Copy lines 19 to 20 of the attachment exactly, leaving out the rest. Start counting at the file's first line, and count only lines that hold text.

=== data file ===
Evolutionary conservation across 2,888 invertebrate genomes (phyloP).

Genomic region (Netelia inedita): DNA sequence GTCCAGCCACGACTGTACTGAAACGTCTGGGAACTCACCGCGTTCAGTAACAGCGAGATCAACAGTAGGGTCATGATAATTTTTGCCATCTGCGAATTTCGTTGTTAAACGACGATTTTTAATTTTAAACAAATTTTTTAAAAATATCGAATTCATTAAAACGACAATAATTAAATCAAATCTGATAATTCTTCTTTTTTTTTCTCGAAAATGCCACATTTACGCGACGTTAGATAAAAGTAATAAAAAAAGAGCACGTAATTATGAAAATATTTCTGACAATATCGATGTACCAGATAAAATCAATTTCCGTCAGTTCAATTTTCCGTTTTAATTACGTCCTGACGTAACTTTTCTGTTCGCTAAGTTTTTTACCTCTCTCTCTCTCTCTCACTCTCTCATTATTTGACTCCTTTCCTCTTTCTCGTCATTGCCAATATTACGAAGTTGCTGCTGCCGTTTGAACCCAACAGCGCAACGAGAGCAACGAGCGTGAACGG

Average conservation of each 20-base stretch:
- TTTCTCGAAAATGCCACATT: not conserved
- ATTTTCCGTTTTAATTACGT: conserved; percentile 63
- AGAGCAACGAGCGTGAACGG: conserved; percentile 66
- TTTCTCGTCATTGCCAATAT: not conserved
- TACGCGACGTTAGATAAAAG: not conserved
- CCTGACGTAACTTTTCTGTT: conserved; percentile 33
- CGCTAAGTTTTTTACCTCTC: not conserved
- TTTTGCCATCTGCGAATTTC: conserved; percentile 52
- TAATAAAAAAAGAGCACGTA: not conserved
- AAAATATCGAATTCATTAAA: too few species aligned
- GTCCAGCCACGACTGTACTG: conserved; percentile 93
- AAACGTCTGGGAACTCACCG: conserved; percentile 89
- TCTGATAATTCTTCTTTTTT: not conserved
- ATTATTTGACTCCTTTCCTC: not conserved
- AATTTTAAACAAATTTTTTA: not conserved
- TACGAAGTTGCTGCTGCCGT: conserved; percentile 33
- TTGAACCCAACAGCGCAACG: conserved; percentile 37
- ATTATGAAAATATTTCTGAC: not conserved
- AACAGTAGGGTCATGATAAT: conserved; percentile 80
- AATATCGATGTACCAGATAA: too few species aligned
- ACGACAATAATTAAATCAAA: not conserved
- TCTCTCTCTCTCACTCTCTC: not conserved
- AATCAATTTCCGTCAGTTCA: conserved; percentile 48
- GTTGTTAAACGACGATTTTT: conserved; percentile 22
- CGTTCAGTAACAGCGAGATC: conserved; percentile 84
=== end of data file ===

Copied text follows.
- TACGAAGTTGCTGCTGCCGT: conserved; percentile 33
- TTGAACCCAACAGCGCAACG: conserved; percentile 37